There are many treatment programs available for PTSD. When trauma first happens, in the first few weeks following most people recover on their own with the help and support of friends and family. As such, a diagnosis of PTSD and other treatments aren’t considered until about 2 weeks after a traumatic experience. The best thing is immediate help and support, however this isn’t always possible and some people don’t have the right support around them. About 25% of people who experience a traumatic event develop PTSD. If traumatic events occur often (e.g. childhood abuse, domestic abuse, living in a war zone) PTSD can become a pervasive, debilitating condition that makes the trauma feel real and present, even after the abuse or life threatening conditions are removed.

Effective treatments are available and these apply for both adults and children. Most involve psychological treatment (talking therapy), and medication can also be prescribed in some cases. Drug treatments are not recommended within four weeks of symptoms appearing unless the severity of the person’s distress cannot be managed by psychological means alone. Generally, it’s best to start with psychological treatment rather than use medication as the first and only solution to the problem.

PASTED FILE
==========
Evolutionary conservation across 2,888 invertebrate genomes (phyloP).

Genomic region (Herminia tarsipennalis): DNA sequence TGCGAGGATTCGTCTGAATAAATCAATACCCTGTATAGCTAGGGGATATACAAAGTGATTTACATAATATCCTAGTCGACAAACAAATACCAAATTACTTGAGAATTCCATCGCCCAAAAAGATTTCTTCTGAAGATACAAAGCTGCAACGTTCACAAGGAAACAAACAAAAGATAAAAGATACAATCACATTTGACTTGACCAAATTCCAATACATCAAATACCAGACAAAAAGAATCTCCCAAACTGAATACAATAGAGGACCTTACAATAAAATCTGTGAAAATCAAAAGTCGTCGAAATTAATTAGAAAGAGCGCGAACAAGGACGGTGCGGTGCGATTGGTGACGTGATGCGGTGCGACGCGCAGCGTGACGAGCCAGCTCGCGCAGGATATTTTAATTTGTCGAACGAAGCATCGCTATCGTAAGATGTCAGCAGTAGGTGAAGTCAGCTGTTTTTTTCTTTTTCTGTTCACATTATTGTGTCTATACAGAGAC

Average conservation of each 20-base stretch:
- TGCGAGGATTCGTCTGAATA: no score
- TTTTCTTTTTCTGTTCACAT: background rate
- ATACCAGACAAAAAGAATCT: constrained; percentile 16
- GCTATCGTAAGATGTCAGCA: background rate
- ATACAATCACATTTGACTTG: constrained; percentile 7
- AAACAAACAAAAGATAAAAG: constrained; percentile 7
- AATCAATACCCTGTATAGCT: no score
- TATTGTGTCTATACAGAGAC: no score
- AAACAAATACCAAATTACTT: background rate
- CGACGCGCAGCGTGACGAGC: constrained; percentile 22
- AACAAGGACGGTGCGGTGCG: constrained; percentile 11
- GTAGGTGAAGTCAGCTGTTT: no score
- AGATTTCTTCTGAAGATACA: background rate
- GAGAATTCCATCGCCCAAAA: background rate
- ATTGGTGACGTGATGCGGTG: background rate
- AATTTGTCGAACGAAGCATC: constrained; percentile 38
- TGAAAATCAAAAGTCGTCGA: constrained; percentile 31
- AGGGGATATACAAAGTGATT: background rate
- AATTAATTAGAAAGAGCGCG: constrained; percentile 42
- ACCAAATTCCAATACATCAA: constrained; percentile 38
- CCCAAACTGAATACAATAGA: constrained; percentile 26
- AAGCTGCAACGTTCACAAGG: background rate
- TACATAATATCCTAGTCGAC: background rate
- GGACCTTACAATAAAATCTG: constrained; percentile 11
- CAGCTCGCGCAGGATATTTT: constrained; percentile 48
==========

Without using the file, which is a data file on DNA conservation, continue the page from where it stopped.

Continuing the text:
Cognitive-Behavioural Therapy (CBT)

PTSD is categorised as a type of anxiety disorder, and CBT is one of the most evidence-based and common treatment programs used to treat both anxiety and PTSD. CBT is a structured psychological treatment which recognises that the way we think (cognition) and act (behaviour) affects the way we feel. As a psychologist, I seek to help clients to identify thought and behaviour patterns that are either making them more likely to become anxious, or stopping them from getting better when they’re experiencing anxiety. Being able to recognise unhelpful patterns that are contributing to anxiety, allows people to make changes to replace these with new ones that reduce anxiety and improve coping skills.